It will appeal to those who want something different. Something strange. The interior, while following the path laid down by the Model 3 with a single display for everything, is also full of stark angles. The dash is made of pressed paper and looks like a kitchen countertop. Even the rearview camera is devoid of any soft angles. It’s essentially a rectangle.
There was plenty of leg and headroom for my six-foot three-inch frame in the back seat, which is always a plus when you’re trying to impress your friends with your crazy ’70s sci-fi space truck.
Overall it was a very pleasant — but short — ride in a truck that has a lot of features (locking bed, autopilot support, automatic alignment for hitching a trailer, crazy weird lights) for something that starts at under $ 40,000.
Yes, the design is insane. Probably too insane for most. And Tesla will have to adjust some of that to comply with regulations. It’ll need to redo the headlights — you just can’t have a string of lights in the US. In fact, all the lights will probably need some rethinking to comply with the law. I don’t think it even has blinkers at this point. Also, it’ll need side mirrors. The steering wheel isn’t actually a wheel, right now. Oh, and Tesla will have to crash that 9mm bulletproof body into a few walls to make sure that, while it can withstand a blow from a hammer, it’ll still deflect and absorb the impact of another car or truck. And the glass will probably need some work.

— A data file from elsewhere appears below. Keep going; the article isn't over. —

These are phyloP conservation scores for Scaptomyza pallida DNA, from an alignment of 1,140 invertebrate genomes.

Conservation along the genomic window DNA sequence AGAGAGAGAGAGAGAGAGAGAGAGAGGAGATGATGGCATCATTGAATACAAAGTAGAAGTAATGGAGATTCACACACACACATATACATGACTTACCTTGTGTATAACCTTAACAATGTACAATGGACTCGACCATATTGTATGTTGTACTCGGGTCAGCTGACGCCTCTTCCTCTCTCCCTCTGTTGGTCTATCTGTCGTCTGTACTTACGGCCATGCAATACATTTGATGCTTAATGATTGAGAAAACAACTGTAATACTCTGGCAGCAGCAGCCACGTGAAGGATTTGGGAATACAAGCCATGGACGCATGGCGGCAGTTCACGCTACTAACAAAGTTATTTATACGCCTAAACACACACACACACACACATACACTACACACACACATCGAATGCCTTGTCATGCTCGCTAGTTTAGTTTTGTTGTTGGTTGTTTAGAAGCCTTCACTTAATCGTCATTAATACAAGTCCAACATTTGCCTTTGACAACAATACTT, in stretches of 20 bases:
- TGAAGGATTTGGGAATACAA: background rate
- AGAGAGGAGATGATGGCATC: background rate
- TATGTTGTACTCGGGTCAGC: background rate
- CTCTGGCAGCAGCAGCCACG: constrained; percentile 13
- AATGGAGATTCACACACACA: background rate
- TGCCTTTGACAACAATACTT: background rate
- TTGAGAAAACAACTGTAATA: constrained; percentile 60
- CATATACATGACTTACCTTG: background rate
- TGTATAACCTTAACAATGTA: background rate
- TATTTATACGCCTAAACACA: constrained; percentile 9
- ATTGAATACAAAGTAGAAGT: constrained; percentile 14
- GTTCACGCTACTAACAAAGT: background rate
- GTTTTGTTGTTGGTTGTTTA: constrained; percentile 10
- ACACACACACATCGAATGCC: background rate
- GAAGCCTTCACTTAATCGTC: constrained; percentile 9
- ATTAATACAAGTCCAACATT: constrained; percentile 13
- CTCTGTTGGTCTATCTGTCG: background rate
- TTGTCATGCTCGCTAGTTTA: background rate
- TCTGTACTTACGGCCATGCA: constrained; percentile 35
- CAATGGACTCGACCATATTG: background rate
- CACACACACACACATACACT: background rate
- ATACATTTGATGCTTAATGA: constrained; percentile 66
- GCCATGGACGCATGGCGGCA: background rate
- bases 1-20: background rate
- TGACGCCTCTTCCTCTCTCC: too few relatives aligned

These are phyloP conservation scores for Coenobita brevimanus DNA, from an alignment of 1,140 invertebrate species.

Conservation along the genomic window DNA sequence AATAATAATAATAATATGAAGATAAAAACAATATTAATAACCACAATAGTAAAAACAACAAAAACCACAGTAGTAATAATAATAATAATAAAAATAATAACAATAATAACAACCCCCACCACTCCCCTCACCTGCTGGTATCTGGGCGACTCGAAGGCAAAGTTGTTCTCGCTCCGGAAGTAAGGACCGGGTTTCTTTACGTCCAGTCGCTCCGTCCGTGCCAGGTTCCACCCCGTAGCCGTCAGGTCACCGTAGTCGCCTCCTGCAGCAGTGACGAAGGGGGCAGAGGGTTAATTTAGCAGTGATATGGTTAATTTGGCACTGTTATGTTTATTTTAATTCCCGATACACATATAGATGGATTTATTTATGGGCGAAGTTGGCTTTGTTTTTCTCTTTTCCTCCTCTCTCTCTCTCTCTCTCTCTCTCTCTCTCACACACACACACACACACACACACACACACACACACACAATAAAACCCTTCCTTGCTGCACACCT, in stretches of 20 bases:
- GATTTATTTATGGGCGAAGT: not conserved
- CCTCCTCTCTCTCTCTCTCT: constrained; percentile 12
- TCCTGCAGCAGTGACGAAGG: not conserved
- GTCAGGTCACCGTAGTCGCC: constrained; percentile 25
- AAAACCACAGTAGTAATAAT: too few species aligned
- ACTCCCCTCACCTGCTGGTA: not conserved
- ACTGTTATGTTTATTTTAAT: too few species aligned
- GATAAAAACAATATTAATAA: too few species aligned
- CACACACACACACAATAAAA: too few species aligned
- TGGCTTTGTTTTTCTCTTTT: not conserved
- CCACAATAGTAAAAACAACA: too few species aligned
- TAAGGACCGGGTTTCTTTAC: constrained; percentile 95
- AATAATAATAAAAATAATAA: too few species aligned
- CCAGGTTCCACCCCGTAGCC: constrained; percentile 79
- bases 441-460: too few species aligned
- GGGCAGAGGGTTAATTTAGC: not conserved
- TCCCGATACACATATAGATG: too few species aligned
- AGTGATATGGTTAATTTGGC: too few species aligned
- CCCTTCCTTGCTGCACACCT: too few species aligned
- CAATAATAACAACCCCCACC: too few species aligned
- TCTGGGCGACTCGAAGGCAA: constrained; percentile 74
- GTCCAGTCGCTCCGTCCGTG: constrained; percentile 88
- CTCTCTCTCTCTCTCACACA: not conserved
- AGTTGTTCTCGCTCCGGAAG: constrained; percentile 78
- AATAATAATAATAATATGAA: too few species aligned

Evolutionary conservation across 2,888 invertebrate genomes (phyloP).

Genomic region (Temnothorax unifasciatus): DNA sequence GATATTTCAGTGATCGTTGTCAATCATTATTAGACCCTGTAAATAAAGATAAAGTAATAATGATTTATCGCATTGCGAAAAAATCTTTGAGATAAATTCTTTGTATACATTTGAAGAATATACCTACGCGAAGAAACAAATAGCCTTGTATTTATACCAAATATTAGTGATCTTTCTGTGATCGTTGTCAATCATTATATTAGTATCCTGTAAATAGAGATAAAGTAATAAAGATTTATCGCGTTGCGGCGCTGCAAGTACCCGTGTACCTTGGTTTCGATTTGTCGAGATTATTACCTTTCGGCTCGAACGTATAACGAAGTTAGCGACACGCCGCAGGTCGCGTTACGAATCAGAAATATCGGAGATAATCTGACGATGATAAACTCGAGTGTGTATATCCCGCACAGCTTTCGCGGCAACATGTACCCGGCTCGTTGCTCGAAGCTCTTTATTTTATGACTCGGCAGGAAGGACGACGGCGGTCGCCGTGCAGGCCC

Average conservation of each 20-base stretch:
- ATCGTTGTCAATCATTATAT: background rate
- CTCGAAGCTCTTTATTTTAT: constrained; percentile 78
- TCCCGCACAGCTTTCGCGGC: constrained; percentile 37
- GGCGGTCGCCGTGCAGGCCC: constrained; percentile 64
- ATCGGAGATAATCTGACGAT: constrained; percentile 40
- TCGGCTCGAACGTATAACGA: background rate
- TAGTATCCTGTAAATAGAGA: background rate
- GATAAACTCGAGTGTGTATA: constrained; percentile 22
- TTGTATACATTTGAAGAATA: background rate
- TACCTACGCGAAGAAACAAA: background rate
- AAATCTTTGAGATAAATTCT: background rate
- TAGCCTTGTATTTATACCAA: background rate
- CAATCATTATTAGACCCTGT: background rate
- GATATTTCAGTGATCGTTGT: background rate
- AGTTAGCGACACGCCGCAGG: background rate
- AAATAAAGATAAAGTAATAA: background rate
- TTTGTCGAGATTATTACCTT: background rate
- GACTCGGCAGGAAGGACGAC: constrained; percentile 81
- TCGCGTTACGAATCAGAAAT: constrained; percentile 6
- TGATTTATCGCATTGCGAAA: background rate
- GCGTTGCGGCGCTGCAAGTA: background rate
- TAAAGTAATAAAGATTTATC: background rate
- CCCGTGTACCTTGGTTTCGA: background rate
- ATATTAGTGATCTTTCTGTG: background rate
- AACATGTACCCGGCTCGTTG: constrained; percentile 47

But while all that happens, I can’t tell you what I think of the Cybertruck’s design. I’m really not sure where I fall on this. Is it so outrageous I love it? Or do I hate it because it’s a series of triangles mashed together? Maybe I’m just somewhere in between. What I do know is that there’s nothing else like it on the road, and for that reason alone, it’s at least worthy of our attention and admiration.
Reporting by Roberto Baldwin for Engadget.